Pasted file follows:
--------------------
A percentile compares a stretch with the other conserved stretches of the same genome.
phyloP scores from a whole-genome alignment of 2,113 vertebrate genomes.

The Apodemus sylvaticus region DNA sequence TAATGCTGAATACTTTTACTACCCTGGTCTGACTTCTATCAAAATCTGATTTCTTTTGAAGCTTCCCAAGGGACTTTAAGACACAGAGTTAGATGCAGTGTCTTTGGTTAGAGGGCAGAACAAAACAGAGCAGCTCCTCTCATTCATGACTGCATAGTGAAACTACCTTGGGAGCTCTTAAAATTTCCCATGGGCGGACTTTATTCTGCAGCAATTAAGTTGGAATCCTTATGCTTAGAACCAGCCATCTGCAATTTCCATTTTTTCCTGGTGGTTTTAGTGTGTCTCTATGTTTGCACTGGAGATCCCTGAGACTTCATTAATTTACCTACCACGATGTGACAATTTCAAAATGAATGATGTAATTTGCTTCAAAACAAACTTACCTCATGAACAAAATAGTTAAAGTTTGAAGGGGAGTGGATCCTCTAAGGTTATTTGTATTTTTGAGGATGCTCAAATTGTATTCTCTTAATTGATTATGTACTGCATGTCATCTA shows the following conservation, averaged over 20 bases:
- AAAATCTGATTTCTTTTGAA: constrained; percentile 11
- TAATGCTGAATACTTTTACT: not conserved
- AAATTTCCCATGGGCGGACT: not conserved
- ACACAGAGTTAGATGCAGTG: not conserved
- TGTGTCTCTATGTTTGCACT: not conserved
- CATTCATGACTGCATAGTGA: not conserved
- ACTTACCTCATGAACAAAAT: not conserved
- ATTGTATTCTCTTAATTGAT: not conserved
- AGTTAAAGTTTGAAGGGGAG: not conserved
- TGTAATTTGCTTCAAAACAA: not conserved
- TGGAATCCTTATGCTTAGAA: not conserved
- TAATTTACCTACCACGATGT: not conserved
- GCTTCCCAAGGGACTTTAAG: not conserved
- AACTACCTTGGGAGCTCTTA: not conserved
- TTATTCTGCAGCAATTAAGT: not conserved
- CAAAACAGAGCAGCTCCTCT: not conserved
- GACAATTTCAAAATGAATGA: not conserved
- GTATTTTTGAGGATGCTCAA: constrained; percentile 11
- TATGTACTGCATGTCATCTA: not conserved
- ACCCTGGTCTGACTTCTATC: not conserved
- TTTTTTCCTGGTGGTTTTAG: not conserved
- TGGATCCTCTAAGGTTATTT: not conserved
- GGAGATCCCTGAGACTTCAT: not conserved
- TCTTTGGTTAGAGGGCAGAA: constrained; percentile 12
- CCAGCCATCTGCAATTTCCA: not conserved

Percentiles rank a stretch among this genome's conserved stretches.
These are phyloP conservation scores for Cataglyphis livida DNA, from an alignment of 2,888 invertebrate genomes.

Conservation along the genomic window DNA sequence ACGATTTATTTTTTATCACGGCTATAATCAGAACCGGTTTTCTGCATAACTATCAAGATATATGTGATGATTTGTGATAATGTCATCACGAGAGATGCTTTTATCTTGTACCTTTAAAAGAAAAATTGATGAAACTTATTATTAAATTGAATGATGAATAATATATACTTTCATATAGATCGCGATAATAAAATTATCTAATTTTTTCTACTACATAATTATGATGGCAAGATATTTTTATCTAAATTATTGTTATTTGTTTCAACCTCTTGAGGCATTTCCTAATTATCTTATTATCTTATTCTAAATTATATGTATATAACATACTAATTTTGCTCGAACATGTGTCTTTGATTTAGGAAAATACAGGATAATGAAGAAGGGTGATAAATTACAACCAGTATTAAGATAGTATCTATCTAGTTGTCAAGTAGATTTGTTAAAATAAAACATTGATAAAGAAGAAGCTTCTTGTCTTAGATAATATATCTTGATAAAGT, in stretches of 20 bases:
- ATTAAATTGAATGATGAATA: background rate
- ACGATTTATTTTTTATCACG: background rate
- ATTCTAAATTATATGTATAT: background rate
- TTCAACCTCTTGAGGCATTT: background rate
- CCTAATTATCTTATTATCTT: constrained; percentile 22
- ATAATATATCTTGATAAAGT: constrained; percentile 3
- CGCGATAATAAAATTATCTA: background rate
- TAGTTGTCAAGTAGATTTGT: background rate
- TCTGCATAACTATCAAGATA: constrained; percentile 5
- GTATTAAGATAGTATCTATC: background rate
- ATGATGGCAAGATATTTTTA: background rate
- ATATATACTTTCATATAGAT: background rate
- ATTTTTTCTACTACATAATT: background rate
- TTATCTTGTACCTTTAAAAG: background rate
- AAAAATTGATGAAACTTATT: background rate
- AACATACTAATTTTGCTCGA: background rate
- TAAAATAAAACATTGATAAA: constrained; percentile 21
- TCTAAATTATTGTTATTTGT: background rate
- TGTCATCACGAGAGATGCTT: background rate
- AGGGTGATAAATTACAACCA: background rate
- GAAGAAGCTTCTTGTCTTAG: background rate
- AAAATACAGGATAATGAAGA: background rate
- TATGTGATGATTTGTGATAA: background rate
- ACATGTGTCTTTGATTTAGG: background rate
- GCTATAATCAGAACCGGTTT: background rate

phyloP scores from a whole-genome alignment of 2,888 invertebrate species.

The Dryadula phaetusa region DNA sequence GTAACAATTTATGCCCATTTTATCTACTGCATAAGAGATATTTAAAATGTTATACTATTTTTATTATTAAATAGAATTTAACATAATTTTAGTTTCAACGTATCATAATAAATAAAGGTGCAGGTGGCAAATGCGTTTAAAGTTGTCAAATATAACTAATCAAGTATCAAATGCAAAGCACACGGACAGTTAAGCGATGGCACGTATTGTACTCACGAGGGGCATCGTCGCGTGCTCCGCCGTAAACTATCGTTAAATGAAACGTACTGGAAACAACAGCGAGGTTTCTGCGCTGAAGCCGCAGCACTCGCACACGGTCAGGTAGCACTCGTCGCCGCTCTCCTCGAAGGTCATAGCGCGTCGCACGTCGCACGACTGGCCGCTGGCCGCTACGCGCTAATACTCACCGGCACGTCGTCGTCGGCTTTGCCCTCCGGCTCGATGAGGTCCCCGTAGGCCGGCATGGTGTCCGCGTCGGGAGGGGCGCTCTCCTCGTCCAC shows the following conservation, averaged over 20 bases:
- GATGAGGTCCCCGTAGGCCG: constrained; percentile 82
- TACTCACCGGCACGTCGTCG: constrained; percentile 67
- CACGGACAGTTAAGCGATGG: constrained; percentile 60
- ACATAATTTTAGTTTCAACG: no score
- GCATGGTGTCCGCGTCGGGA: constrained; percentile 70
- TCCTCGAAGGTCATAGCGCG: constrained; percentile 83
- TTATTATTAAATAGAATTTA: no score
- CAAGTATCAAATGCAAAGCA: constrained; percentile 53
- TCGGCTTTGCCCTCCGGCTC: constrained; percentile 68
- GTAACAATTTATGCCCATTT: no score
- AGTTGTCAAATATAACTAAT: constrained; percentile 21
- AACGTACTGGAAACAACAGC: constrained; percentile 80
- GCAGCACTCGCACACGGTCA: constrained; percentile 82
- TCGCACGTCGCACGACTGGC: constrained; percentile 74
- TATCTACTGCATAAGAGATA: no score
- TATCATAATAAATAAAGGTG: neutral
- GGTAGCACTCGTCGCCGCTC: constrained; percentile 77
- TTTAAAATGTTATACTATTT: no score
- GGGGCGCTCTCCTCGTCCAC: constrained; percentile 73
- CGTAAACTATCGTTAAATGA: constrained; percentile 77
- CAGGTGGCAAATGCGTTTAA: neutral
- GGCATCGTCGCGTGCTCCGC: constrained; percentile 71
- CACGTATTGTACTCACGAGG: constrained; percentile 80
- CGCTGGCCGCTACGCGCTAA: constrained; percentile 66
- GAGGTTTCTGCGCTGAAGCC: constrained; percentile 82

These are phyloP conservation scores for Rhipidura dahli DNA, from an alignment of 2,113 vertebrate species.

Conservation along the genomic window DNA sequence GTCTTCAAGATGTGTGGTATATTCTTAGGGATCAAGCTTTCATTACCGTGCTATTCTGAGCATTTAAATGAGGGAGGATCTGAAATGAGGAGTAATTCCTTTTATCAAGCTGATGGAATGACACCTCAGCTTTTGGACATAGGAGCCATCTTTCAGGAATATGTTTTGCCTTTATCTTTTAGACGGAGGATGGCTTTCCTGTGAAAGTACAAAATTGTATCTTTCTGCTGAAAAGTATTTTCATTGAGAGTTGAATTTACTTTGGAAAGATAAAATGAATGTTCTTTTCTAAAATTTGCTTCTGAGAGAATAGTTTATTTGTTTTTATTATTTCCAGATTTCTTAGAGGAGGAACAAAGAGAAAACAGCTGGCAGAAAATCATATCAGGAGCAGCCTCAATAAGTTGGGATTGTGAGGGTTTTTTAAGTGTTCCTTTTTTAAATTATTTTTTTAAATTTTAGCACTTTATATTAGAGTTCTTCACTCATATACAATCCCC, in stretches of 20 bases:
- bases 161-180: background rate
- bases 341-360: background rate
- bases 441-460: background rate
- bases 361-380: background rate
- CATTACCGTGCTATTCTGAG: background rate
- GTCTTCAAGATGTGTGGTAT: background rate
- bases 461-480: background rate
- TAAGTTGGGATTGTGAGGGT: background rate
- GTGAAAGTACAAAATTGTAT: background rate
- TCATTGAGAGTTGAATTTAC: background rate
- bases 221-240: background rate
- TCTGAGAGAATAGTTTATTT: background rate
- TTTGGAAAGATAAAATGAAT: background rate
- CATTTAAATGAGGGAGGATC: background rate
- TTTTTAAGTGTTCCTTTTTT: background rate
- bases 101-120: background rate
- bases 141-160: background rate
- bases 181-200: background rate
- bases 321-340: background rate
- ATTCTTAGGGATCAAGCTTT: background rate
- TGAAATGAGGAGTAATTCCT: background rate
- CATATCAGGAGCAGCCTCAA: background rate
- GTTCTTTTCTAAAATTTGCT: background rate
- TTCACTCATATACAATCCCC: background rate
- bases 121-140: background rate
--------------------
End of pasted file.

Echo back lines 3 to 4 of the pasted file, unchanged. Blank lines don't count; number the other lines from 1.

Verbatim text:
The Apodemus sylvaticus region DNA sequence TAATGCTGAATACTTTTACTACCCTGGTCTGACTTCTATCAAAATCTGATTTCTTTTGAAGCTTCCCAAGGGACTTTAAGACACAGAGTTAGATGCAGTGTCTTTGGTTAGAGGGCAGAACAAAACAGAGCAGCTCCTCTCATTCATGACTGCATAGTGAAACTACCTTGGGAGCTCTTAAAATTTCCCATGGGCGGACTTTATTCTGCAGCAATTAAGTTGGAATCCTTATGCTTAGAACCAGCCATCTGCAATTTCCATTTTTTCCTGGTGGTTTTAGTGTGTCTCTATGTTTGCACTGGAGATCCCTGAGACTTCATTAATTTACCTACCACGATGTGACAATTTCAAAATGAATGATGTAATTTGCTTCAAAACAAACTTACCTCATGAACAAAATAGTTAAAGTTTGAAGGGGAGTGGATCCTCTAAGGTTATTTGTATTTTTGAGGATGCTCAAATTGTATTCTCTTAATTGATTATGTACTGCATGTCATCTA shows the following conservation, averaged over 20 bases:
- AAAATCTGATTTCTTTTGAA: constrained; percentile 11